The Cereal Systems Initiative for South Asia (CSISA) was established in 2009 to promote durable change at scale in South Asia’s cereal-based cropping systems. CSISA supports regional and national efforts to improve cereal production growth in South Asia’s Indo-Gangetic Plains, home to the region’s most important grain baskets. Operating in rural “innovation hubs” in Bangladesh, India and Nepal, CSISA involves more than 300 public, civil society and private sector partners in the development and dissemination of improved cropping systems, resource-conserving management technologies, new cereal varieties and hybrids, livestock feeding strategies and feed value chains, aquaculture systems and policies and markets. In essence, CSISA is an innovation systems platform that links a wide range of public, private and civil society sector programs within and across South Asia.
CSISA is run by a collaboration of five international agricultural research centers, all members of the Consultative Group on International Agricultural Research (CGIAR), and each with a distinct but complementary expertise in agricultural production systems. Partners include the International Maize and Wheat Improvement Center (CIMMYT), the International Rice Research Institute (IRRI), the International Livestock Research Institute (ILRI), the WorldFish Center and the International Food Policy Research Institute (IFPRI). Funded by USAID and the Bill & Melinda Gates Foundation, CSISA utilizes strategic partnerships, participatory technology development, future-oriented cropping systems research, and capacity building to catalyze locally-appropriate, sustainable change in rural communities across the region.
The project Stress-Tolerant Rice in Africa and South Asia (STRASA) began at the end of 2007 with IRRI in collaboration with AfricaRice (called WARDA at that time) to develop and deliver rice varieties tolerant of abiotic stresses to the millions of farmers in the unfavorable rice-growing environments. STRASA was conceived as a 10-year project with a vision to deliver the improved varieties to at least 18 million farmers on the two continents. The project was also anticipated to have significant spillover effects for nonparticipating countries. The poorest rice producers produce their crop under rainfed conditions, in which drought, submergence, salinity, iron toxicity, and cold reduce yields and harm their livelihoods. Recent advances in genetics and breeding have made the development of rice varieties tolerant of such stresses feasible and their cultivation can substantially contribute to poverty alleviation of rice farmers in unfavorable environments and of poor rice consumers globally.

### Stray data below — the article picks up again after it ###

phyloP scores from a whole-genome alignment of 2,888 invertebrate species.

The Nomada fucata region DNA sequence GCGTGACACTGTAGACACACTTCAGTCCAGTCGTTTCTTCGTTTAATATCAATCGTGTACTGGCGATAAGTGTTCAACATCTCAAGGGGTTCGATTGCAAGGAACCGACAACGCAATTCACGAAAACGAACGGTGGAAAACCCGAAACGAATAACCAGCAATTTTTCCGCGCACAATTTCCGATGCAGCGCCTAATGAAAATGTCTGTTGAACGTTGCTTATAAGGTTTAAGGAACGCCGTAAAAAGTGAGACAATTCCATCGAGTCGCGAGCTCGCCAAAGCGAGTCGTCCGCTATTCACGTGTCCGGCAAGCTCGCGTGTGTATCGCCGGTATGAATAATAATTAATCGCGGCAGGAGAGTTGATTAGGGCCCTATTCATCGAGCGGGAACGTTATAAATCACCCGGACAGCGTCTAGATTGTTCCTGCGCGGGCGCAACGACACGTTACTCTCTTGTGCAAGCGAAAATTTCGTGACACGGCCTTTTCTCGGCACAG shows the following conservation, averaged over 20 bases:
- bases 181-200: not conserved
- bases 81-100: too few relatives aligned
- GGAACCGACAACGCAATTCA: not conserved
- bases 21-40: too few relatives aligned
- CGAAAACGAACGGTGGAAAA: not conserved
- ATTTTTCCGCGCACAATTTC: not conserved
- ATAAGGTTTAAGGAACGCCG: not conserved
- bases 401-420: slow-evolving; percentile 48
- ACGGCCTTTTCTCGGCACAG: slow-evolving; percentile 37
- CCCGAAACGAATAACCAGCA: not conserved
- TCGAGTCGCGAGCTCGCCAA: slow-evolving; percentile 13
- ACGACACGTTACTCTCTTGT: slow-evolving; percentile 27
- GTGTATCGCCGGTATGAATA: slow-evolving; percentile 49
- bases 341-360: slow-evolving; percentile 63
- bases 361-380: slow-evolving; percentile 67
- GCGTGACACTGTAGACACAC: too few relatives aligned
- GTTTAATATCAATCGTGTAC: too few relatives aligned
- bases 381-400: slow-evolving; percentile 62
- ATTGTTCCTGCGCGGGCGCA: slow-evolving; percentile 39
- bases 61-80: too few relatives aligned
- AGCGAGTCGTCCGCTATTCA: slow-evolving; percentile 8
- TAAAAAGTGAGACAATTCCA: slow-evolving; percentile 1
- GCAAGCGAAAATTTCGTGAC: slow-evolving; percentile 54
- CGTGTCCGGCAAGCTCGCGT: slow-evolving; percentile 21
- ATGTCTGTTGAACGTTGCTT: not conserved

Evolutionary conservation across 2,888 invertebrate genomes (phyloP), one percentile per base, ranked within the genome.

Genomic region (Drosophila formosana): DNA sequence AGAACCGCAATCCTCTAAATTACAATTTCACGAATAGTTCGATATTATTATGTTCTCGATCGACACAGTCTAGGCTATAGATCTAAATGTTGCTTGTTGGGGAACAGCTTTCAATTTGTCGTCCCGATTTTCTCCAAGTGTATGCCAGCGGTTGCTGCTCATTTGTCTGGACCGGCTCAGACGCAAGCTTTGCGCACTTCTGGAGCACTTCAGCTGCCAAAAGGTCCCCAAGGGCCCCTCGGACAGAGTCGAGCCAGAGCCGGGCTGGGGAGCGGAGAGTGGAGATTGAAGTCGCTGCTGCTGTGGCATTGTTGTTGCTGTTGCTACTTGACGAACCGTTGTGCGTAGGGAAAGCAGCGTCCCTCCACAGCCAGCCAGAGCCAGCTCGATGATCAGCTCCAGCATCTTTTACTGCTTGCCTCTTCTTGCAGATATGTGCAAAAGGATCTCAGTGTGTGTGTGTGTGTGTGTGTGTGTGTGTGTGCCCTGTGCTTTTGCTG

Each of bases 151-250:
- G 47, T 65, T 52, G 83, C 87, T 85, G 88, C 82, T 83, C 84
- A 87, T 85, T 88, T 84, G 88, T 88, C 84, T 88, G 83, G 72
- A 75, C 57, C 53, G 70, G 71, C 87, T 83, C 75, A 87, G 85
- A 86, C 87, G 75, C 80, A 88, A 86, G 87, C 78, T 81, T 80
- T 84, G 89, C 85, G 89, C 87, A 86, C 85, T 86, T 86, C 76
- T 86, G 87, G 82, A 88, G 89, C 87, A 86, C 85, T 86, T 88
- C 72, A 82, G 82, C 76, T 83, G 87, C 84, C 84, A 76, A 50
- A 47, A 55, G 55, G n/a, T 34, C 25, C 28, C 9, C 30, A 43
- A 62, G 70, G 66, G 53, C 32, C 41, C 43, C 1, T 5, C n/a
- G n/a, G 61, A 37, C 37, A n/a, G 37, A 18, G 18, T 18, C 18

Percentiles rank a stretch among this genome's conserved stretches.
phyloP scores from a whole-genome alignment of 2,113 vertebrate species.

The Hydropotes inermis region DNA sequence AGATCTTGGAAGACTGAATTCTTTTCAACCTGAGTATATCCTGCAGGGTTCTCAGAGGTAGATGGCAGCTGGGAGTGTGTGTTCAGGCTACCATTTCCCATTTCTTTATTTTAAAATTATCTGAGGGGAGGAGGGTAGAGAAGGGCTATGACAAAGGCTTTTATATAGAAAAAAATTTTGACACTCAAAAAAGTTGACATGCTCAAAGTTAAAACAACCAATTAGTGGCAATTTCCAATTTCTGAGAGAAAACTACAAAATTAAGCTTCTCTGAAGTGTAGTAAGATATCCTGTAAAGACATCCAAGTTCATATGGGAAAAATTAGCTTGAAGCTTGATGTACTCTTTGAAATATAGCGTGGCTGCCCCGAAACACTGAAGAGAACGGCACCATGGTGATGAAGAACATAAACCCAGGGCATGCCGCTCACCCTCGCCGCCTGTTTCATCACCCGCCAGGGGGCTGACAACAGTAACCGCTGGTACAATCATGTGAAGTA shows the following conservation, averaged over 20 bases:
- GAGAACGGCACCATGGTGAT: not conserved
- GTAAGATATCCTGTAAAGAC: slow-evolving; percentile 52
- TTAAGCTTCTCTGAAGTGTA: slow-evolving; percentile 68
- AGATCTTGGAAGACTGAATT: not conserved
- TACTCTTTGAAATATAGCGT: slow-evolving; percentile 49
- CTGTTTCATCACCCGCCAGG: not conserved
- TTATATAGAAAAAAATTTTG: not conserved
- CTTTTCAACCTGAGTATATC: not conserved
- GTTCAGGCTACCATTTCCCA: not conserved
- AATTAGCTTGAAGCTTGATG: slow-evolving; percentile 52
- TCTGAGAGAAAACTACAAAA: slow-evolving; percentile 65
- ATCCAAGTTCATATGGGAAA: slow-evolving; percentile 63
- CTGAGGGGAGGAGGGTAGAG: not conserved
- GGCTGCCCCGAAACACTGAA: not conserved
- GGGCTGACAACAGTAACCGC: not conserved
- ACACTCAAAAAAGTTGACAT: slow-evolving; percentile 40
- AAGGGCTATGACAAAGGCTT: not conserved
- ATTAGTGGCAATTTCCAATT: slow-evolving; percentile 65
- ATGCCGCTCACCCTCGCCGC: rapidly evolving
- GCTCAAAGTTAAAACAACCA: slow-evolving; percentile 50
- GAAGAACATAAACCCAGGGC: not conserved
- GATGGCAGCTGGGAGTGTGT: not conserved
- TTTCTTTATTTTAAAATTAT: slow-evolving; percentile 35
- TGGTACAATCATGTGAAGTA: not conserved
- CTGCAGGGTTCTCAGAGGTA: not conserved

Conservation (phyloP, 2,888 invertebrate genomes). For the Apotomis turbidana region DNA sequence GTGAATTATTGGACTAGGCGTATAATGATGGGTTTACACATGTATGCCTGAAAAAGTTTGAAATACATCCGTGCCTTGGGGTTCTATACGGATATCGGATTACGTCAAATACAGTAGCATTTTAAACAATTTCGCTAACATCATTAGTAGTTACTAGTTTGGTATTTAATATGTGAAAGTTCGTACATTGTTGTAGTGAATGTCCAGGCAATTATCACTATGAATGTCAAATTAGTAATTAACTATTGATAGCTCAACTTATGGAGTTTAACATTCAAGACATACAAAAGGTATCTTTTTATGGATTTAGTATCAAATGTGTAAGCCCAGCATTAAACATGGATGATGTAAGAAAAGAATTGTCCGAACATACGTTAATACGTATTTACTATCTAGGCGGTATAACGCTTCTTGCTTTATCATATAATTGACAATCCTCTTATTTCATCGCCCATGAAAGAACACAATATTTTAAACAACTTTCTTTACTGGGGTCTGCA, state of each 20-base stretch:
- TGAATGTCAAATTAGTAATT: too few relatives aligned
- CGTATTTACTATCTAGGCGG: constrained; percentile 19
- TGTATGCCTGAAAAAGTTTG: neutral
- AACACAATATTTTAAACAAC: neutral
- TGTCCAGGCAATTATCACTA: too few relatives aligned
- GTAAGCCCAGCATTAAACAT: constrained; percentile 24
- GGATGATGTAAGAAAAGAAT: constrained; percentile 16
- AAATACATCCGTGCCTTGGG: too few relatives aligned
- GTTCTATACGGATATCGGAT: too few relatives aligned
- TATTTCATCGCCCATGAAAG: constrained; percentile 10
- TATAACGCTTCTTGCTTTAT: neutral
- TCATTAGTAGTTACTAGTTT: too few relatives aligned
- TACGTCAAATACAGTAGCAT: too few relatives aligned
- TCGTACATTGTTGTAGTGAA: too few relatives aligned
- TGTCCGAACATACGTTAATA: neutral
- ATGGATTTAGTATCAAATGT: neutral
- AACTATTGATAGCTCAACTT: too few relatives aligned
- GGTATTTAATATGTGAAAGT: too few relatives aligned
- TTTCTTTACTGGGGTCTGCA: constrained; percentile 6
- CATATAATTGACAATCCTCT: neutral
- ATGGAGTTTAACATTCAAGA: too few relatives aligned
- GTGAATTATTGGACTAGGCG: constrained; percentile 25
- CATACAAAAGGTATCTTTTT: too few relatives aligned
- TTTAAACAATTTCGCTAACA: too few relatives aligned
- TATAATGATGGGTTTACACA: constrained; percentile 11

For these areas, we expect to achieve, within the next seven years, a 50% increase in yield in farmers’ fields, with improved cultivars and additional gains with improved management practices. In its second phase, we expect the project to further develop and disseminate improved stress-tolerant rice varieties to at least 5 million farmers (0.4 million in SSA and 4.6 million in SA); in the longer term, we expect varieties tolerant of drought, submergence, and/or salinity, and iron toxicity to benefit at least 20 million households. In addition, we aim to build the capacity of researchers and seed producers and promote the exchange of elite germplasm.
During the first three-year phase, major progress was made on developing improved germplasm, developing participatory evaluation networks, seed production, and release of stress-tolerant varieties, targeting of stress-tolerant varieties for large-scale delivery, impact analysis, and strengthening capacity. The successes of this first phase clearly indicate that we can reach 20 million farmers with improved stress-tolerant varieties by the end of the project. In Phase 2, lasting three years, seed and information dissemination in the 10-year project will be scaled up considerably, while the breeding work will focus on taking advantage of the progress made in identifying genes conferring tolerance for the major stresses.
To better coordinate rice research efforts targeted to the world’s poor, IRRI, AfricaRice, and CIAT (International Center for Tropical Agriculture) have joined forces to create the Global Rice Science Partnership (GRiSP) mega-program. This new partnership, involving close collaboration with national agricultural research and extension systems (NARES) as well as advanced laboratories, will better position us to take advantage of recent scientific discoveries and advances—particularly in genetics, genomics, and crop physiology—that have opened up new opportunities to reduce the impact of these abiotic stresses.